Featuring Michael F. Cannon, Director of Health Policy Studies, Cato Institute; and Jonathan H. Adler, Johan Verheij Memorial Professor of Law; Director, Center for Business Law and Regulation, Case Western Reserve University School of Law; moderated by John Maniscalco, Director of Congressional Affairs, Cato Institute.
U.S. Special Envoy for the Six-Party Talks;
Jon B. Wolfsthal,
Nonproliferation Fellow in the International Security Program at the Center for Strategic and International Studies (CSIS);
Ted Galen Carpenter,
Vice President for Defense and Foreign Policy Studies, Cato Institute,
and Coauthor, The Korean Conundrum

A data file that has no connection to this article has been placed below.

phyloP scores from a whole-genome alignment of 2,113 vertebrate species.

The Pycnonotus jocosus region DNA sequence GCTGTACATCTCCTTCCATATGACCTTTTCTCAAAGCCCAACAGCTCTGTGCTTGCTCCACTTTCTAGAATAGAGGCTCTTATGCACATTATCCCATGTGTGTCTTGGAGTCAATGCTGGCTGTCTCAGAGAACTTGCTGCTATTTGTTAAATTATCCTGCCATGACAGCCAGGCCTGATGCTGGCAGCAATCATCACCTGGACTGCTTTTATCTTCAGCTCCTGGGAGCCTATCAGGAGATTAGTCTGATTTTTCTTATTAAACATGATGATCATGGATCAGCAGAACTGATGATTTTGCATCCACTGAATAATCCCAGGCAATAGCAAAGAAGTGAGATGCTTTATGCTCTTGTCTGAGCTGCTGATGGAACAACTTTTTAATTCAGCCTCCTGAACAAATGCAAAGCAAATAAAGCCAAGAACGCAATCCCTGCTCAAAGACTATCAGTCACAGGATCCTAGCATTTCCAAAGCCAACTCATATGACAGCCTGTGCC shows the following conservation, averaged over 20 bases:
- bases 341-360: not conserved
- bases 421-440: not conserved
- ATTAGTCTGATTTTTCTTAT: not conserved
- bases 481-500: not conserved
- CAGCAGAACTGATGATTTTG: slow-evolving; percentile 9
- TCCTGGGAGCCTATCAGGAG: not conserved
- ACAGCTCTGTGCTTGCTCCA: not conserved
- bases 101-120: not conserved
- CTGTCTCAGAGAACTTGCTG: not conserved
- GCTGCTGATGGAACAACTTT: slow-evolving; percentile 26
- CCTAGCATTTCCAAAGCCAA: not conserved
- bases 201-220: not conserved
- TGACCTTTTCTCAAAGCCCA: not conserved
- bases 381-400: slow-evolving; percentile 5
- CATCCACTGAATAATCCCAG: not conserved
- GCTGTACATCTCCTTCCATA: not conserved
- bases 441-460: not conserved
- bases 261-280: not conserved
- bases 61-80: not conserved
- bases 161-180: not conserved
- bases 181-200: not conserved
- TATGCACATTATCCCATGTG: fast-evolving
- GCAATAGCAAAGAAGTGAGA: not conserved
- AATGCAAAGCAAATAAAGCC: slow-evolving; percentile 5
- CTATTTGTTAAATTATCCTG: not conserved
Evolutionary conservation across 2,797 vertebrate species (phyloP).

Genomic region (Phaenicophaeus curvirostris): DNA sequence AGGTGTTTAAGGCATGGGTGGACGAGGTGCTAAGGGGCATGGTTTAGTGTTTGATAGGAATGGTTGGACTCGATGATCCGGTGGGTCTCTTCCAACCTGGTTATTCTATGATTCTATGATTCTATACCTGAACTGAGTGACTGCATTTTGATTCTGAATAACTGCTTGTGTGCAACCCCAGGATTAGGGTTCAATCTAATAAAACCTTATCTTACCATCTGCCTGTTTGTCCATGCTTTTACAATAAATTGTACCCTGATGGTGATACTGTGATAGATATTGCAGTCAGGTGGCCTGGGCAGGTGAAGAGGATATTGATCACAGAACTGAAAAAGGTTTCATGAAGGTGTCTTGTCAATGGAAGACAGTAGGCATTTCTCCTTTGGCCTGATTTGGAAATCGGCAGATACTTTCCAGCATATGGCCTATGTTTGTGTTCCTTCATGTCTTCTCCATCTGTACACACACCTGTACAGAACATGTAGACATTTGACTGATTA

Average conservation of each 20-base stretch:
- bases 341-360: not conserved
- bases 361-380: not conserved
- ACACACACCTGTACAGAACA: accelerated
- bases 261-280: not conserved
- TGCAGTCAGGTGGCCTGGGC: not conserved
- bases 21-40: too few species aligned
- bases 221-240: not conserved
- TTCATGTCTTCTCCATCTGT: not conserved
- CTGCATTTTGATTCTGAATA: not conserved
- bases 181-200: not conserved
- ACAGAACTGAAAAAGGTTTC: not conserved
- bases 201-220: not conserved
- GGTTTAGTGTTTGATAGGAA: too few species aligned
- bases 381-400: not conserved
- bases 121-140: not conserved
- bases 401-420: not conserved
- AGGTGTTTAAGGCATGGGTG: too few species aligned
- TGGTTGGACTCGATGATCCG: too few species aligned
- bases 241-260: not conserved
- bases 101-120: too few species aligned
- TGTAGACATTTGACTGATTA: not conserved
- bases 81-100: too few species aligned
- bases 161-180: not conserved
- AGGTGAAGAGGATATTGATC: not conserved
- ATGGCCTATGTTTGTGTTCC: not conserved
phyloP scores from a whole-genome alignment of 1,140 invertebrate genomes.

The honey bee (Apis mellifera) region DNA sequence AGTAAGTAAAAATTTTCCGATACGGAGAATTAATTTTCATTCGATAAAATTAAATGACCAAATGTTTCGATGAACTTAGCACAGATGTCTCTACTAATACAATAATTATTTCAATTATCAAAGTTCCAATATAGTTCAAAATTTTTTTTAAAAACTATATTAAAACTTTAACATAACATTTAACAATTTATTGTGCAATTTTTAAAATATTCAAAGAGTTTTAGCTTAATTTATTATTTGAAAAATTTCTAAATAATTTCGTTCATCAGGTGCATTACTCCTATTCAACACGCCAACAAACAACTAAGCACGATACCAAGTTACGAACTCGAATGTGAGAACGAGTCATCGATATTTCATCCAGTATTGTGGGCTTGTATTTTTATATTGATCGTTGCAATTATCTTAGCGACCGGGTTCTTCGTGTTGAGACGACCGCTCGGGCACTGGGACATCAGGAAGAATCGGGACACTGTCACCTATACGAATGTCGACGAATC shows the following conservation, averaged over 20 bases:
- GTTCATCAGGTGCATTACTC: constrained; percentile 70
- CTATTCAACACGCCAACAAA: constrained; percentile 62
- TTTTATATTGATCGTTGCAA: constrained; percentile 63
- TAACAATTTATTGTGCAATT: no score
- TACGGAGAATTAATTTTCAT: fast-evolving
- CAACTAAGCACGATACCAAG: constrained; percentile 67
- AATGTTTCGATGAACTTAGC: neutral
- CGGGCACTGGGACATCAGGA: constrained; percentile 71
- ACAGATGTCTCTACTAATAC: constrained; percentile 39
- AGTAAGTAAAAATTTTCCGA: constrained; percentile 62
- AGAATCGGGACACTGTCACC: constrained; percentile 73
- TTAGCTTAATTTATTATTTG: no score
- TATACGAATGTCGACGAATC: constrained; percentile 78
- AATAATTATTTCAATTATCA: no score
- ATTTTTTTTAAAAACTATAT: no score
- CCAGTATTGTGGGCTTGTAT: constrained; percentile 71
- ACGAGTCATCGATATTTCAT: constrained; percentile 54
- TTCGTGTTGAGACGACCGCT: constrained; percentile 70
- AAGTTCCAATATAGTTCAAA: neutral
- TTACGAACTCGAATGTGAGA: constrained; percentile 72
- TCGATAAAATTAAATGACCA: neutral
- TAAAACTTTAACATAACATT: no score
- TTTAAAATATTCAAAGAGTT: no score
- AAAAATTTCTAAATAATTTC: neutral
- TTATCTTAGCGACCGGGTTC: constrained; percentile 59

The future of the North Korean nuclear program remains in doubt. Despite the apparent breakthrough in the Six-Party Talks in Beijing, crucial details remain to be resolved. When the talks reconvene, will negotiators be able to bridge the considerable differences and achieve U.S. goals of a complete, verifiable, and irreversible dismantlement of the North’s nuclear weapons program? What should the United States be willing to pledge to North Korea in exchange for concluding a final agreement? What measures will be put in place to ensure that North Korea abides by its pledges? Will a successful outcome pave the way for a possible similar breakthrough with respect to Iran’s nuclear program?